A Youngstown native, now in Austin. What’s the hardcore scene like in Austin?

I love this city and it has many talented musicians, but I don’t really go to the hardcore shows here. Just not my thing.

What was your favorite interview for the film and why?

Tony Erba and Dwid because they are the yin and yang of the movie.

What type of films inspired your style in making this film? Who are your filmmaker influences?

I like high brow and low brow. Troma and their gutsy, offensive, DIY take is an influence. I also love surrealism, Bunuel, Jodorowsky; Italian Neo Realism is a close parallel to Cleveland hardcore. I am also very influenced by Vincent Gallo as a person. The Brown Bunny and Buffalo ’66 or fuck off!

You’re big into collecting VHS tapes. You often post pictures of your finds on Instagram. Have you considered a VHS release of Destroy Cleveland?

It could happen.

You started a blog called Rust Belt Hammer. How did that come about and do you think getting into writing is what led you to doing the film?

I wanted to document music from this region. I do think Rust Belt Hammer led to this film, yes. Tony Erba’s first interview opened up a can of worms. Highly intriguing.

What’s next for you? Are you considering more films or music?

I never want to make music or be involved with a punk influenced “music scene” ever again. It’s just mind pollution. I don’t have time for all of the drama and faux political causes and self-righteousness perpetuated by a bunch of privileged, self-hating, mostly white kids that rather protest a Crass or Death in June concert or call people out on the internet than create healthy, social change that will better themselves, others and society. They just want to appease their friends and look cool. Maybe get a metaphorical pat on the back. Fit in comfortably with the pack, right? Have your friends reinforce your identical beliefs? It’s not a challenge to the status quo at all. Maybe I’ll start going to jazz clubs [Laughs].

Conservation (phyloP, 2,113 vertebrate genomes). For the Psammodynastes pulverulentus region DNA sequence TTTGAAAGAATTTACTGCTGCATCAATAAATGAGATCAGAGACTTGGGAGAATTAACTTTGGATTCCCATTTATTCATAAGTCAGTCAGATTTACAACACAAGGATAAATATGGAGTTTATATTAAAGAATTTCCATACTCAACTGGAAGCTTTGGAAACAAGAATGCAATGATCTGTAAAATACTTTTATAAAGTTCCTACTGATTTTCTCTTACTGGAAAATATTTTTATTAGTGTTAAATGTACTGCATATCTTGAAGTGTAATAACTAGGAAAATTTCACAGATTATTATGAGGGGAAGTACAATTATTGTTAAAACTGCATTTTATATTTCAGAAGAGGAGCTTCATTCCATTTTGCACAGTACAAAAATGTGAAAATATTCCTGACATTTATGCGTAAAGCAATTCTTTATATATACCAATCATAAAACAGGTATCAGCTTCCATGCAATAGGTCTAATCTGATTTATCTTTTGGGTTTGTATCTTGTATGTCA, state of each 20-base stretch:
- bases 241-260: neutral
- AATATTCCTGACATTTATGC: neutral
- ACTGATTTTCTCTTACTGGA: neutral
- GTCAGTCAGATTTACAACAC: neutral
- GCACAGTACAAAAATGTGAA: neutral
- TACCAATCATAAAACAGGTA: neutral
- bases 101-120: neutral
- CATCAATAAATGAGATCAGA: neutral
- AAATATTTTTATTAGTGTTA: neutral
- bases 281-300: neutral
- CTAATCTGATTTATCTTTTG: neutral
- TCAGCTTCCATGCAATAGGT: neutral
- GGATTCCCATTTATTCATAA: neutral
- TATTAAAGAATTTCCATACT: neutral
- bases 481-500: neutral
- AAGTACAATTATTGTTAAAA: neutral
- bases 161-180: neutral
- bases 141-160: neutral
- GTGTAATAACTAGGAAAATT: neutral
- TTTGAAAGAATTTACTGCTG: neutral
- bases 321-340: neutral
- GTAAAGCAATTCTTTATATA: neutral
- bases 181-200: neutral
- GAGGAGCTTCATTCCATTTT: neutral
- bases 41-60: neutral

I have ideas for more films but they have nothing to do with punk and hardcore. Ohio is where my interest starts and stops as for that genre these days.

 Catch the premiere of Destroy Cleveland on July 24th at the Ohio City Masonic Arts Center (2831 Franklin Ave. Cleveland, OH 44113). Admission to the film is $10 or for $20, you’ll also get access to a Gordon Solie Motherfuckers reunion concert at The Foundry (11729 Detroit Ave. Lakewood, OH 44107) after the film. You can find more info on the film and the screening at



Eddie Fleisher is a freelance writer from Cleveland, Ohio. In addition to Cellar Door, his work has appeared in publications like Wax Poetics, Alternative Press, Cleveland Scene, and DJ TechTools. He is also a synopsis writer for the Cleveland International Film Festival. In addition to writing, he's also a musician, known for his work as Johnny La Rock and with the synth-pop group, Presque Vu. When he's not doing those things, he's probably chilling in Tremont, or watching Netflix with his pug.